By DAVID DUPONT
BG Independent News
The baby in the title of the Black Swamp Players new musical is a red herring.
Yes, the premise of “Baby: The Musical” is three couples, each at a different stage of life, confronting pregnancy.
The show, though isn’t about babies, or a baby, but about those three couples, or rather the six individuals, and how they face having or not having a baby, and the strains this puts on their relationships.
The Players have assembled a cast that captures the predicament of each of the couples, and surrounds them with a chorus of comic supporters and irritants.
Directed by Inge Klopping “Baby” is on stage Friday and Saturday at 8 p.m. and Sunday at 2 p.m. in the First United Methodist Church, 1526 E. Wooster, Bowling Green. Tickets are $15 and $12 for seniors and students from Grounds for Thought, 174 S. Main St. and at http://www.blackswampplayers.org/tickets.
“Baby” opens with a mini-lecture on the biology behind it all by Deb Snow. She concludes: “In a way it’s truly a romantic story. Sperm meets egg. The great miracle occurs and no one knows it’s happening.”
We then meet our three couples just as they realize, or they think they realize, what has happened.
Danny (Andrew Austin) and Lizzie (Courtney Gilliland) are college students. He’s a serious musician trying to find his own sound, and she’s a writer. They’re romantics committed to living and loving by their own rules. They’ve just moved in together when they find out she’s pregnant, or as she sings “inside of me our genes have found their niche.”
Alan (D. Ward Ensign) and Arlene (Mara Connor) come back from their anniversary celebration at the Plaza to realized somewhere in the blur induced by far too much champagne, they are expecting a fourth child, just at the point they think they’ve launched their three daughters into the world.
Poised between them is the athletic duo Pam (Nicole Navarre) and Nick (Christopher Stack) who have been trying, with no success so far, to have a baby. Now they believe she’s finally pregnant.
The emotional tenor of each situation, the shock, the trepidation, the joy, is captured in a song, concluding with all joining in the rousing anthem “Baby, Baby, Baby,” which could be the title song except for the additional two babies.
So far all this seems a little pat, and maybe too contrived, set up. The opening numbers promise a light hearted look at impeding parenthood, pregnancy and how couples cope. But then the show lets the characters breathe and live in their own realities. The book by Sybille Pearson lets each story evolve in touching, sometimes sad ways.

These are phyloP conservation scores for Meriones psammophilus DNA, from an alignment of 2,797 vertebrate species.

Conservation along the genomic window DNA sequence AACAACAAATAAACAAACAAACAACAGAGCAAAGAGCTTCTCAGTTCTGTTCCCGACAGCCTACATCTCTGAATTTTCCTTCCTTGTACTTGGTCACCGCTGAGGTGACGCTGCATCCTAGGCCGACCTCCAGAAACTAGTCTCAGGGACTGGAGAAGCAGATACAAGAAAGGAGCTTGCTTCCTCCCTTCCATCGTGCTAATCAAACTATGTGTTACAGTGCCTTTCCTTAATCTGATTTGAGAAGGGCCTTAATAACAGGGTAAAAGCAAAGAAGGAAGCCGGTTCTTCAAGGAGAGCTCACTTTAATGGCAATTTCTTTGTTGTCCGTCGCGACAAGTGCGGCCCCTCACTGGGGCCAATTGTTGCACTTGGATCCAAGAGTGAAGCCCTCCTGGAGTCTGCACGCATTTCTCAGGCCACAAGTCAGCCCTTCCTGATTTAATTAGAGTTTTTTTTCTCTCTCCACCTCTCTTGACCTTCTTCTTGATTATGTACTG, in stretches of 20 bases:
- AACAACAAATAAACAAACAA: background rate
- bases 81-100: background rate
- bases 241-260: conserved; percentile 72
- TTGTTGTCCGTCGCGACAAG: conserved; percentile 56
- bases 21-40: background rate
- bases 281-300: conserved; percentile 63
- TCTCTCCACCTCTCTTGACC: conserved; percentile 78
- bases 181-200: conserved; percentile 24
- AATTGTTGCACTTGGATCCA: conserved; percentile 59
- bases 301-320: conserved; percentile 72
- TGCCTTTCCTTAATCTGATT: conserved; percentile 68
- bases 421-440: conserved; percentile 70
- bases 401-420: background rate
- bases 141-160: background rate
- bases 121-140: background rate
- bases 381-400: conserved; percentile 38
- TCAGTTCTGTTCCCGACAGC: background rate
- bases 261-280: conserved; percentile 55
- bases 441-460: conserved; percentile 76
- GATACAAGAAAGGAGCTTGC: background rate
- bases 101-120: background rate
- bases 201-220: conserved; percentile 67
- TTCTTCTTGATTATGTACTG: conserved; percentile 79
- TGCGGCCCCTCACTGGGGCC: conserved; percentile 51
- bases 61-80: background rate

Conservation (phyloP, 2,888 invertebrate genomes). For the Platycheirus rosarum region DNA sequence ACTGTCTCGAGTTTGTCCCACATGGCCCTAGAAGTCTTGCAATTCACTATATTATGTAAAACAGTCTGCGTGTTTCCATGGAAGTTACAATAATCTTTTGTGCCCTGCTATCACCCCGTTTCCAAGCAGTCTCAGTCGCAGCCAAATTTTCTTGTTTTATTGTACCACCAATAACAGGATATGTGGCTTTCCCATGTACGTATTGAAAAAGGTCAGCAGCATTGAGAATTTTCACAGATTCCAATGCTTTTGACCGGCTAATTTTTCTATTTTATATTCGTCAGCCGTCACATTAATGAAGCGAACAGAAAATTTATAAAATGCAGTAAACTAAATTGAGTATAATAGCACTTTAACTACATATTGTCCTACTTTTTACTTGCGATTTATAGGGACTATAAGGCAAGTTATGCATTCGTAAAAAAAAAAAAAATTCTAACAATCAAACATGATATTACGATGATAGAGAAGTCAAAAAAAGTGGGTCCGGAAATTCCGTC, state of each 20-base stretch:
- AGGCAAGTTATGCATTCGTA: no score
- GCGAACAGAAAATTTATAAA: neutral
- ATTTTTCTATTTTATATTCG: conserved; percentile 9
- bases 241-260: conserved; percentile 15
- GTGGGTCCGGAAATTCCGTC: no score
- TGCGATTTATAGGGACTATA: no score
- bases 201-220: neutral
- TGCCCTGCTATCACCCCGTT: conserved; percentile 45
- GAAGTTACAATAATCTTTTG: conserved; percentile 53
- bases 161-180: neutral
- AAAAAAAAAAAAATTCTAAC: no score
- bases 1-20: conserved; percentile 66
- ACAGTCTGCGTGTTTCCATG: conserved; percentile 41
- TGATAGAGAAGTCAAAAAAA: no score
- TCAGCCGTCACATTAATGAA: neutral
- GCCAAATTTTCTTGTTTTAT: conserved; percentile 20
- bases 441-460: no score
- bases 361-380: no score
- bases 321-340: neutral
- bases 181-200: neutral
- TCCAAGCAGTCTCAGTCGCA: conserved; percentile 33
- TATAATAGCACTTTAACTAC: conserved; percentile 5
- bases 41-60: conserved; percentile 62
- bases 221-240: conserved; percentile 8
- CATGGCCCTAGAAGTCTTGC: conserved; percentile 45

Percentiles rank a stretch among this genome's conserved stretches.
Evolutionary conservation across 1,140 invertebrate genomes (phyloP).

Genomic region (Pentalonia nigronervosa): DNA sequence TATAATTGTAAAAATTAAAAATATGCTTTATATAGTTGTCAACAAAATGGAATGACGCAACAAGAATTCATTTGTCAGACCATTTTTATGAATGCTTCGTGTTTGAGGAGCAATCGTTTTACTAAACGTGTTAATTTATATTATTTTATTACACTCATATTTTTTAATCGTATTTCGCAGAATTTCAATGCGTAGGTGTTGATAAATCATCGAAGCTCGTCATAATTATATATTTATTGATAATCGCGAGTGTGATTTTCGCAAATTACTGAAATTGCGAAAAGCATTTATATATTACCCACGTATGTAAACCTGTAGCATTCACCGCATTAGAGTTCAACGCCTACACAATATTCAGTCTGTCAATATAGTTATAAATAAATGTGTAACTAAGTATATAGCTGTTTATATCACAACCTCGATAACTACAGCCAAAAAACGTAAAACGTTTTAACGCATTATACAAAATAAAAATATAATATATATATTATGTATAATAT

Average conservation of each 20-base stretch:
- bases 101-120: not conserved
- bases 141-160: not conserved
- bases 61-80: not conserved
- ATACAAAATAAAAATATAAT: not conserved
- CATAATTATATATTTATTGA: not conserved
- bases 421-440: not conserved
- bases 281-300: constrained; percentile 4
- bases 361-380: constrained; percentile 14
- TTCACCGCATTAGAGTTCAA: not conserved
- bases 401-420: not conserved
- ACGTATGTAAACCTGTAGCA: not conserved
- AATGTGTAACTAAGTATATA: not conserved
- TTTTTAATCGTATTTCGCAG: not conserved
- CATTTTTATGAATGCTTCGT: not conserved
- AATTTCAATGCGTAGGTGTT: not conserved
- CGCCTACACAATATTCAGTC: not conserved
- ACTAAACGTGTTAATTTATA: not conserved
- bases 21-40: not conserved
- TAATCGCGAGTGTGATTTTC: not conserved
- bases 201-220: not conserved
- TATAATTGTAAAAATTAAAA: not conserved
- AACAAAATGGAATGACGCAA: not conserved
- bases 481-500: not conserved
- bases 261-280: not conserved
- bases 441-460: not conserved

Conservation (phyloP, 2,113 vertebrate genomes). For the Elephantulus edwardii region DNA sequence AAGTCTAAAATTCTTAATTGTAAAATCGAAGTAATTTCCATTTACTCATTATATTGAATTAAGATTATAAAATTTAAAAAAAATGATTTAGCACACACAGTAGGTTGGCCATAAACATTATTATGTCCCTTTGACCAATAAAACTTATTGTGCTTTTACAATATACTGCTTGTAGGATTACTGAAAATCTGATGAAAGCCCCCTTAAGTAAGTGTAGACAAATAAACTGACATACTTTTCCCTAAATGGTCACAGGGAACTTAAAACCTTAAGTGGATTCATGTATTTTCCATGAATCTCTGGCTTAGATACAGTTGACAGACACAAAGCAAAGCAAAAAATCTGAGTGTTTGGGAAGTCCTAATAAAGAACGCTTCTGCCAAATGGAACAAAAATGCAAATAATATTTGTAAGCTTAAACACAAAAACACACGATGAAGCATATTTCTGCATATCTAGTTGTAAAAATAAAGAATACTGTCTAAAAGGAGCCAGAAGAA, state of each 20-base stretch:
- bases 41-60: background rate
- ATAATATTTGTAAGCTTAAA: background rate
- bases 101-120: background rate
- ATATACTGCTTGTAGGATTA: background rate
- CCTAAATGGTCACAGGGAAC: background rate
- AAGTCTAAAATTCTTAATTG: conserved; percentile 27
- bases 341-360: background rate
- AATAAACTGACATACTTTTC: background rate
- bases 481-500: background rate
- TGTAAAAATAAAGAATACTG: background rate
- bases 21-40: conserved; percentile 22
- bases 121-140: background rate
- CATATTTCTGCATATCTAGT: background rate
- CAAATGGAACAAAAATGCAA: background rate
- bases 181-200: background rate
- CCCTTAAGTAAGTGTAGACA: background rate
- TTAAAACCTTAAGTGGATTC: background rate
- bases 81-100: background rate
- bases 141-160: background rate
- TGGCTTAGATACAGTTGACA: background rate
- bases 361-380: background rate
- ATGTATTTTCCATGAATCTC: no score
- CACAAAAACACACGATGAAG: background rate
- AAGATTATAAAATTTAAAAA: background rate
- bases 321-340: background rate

Danny gets dispatched to do service in a punk rock band he hates, so he can earn money to start a family. Alan and Arlene’s ambivalence toward the pregnancy open the fault lines in their marriage. Pam and Nick’s frustration deepens, and is not helped by the advice of a doctor played with comic cluelessness by Lane Hakel. The humor that glues them together becomes strained. The jokes they shared now are now unintentionally barbed.
Still the musical is injected with some great comic numbers –“Fatherhood Blues” by the men, including Randy Baughman and Matt Zwyer, and “The Ladies Singing their Sing,” about all the advice, belly patting and horror stories shared by the ladies of the town – Deb Shaffer, Cassie Greenlee, Emily Popp, Deb Snow, Robin Cagle, Cyndy Brookover – with a befuddled and annoyed Lizzie.
The musical numbers are catchy, with driving pop song hooks. They are well-delivered with Stack showing particularly strong voice. All the couples display a real sense of chemistry, we believe their stories, especially when they musically reveal the dynamics of their relationships with sly wordplay by Richard Maltby Jr. set with panache by songwriter David Shire.
The five-piece combo directed by music director Janine Baughman delivers the punchy backing the songs demand.
As anyone who has had children knows, their arrival has a way of defeating expectations with unanticipated complications and satisfaction. That’s true of the Black Swamp Players’ “Baby” as well.